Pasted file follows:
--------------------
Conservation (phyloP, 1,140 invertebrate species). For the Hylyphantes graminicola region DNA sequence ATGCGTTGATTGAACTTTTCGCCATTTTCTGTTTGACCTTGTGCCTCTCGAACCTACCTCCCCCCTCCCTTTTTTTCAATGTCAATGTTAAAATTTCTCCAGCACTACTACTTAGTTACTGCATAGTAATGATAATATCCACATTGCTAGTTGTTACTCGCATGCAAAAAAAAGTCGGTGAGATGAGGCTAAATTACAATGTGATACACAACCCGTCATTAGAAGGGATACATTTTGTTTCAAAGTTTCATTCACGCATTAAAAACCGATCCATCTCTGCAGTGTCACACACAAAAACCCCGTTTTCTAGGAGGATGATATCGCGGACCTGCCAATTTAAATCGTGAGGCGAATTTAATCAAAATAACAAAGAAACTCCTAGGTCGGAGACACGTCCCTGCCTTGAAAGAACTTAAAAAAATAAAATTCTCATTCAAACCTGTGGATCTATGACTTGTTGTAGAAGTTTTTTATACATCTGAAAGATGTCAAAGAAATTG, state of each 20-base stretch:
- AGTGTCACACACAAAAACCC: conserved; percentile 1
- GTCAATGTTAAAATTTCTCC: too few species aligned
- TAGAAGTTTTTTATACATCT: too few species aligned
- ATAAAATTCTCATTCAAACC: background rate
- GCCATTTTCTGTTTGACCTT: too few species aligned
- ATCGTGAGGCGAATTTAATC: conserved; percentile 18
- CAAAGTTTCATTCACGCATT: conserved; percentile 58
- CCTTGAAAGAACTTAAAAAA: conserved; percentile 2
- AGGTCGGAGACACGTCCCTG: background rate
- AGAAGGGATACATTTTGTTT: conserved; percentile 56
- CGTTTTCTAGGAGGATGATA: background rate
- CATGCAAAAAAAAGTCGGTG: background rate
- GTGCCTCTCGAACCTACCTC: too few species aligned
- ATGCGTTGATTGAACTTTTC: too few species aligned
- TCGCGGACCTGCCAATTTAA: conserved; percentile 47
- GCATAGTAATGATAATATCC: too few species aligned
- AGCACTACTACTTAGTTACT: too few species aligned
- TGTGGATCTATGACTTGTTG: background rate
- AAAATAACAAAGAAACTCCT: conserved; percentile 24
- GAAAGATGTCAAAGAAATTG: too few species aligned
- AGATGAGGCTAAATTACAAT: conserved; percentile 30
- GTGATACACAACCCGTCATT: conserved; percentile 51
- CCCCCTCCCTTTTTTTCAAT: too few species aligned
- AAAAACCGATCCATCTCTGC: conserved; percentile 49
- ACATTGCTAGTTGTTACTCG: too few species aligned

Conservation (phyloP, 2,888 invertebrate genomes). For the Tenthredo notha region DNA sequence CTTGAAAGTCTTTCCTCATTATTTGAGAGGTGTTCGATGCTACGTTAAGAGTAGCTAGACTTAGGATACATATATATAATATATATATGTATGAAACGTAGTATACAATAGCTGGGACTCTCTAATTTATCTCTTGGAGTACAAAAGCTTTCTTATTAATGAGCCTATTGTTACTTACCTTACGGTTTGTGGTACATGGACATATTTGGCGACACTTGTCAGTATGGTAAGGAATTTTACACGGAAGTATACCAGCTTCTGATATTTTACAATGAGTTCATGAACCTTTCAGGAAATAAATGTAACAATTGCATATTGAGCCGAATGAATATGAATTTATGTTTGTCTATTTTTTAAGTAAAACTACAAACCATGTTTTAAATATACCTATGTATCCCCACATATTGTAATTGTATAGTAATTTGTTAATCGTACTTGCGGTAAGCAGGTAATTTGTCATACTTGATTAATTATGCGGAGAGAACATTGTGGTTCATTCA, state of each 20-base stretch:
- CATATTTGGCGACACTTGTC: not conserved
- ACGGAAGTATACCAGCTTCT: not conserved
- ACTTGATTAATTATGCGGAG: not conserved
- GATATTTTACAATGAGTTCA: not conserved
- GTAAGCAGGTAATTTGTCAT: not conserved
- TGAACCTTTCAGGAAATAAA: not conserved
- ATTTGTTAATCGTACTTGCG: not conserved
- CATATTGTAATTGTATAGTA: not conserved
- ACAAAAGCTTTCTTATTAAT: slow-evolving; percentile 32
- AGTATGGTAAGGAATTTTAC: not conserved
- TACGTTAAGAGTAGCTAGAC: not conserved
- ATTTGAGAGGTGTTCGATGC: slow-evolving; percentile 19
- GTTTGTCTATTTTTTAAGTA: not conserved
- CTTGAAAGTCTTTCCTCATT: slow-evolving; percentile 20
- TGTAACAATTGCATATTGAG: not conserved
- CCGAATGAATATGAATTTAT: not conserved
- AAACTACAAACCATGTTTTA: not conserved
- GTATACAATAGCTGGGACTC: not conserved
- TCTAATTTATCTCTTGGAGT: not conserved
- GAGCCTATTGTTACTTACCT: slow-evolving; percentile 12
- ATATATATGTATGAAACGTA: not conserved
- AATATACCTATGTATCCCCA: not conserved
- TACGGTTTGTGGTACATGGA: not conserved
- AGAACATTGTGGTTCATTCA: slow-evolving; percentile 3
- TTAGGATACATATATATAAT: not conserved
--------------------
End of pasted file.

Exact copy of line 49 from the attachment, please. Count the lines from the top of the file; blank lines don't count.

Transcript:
- AATATACCTATGTATCCCCA: not conserved